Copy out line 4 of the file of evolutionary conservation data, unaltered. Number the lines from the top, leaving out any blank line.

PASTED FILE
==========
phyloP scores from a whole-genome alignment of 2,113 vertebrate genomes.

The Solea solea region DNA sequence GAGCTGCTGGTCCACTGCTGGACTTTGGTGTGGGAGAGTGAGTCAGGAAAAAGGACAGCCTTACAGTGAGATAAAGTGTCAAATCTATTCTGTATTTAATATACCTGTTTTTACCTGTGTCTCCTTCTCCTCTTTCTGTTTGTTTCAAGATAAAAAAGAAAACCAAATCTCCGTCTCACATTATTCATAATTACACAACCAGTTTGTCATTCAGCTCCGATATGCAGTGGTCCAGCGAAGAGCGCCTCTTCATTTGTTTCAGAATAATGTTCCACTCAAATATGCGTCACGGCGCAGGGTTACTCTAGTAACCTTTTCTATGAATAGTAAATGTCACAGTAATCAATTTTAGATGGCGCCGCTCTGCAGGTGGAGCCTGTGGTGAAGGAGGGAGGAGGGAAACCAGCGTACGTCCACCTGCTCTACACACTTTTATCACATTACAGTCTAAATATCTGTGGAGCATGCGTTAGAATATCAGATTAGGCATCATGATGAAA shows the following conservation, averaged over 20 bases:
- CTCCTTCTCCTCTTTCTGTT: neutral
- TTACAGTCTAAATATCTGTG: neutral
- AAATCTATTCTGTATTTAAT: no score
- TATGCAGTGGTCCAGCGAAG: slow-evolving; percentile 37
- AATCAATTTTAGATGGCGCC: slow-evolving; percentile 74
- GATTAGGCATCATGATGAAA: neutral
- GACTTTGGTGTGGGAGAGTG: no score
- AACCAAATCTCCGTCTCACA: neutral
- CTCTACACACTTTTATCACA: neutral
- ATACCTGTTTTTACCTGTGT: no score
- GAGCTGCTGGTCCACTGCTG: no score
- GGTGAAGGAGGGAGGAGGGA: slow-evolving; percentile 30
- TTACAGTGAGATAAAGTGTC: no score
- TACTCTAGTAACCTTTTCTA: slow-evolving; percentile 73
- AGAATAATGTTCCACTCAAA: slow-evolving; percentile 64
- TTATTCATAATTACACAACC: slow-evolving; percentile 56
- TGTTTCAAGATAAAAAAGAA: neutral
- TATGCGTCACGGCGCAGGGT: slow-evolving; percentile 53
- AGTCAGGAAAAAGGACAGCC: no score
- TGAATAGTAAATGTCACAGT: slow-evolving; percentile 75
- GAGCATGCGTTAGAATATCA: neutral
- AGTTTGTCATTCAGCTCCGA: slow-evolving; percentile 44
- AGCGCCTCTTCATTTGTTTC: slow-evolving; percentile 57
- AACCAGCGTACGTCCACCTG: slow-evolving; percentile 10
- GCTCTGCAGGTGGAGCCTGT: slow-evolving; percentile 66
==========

- TTACAGTCTAAATATCTGTG: neutral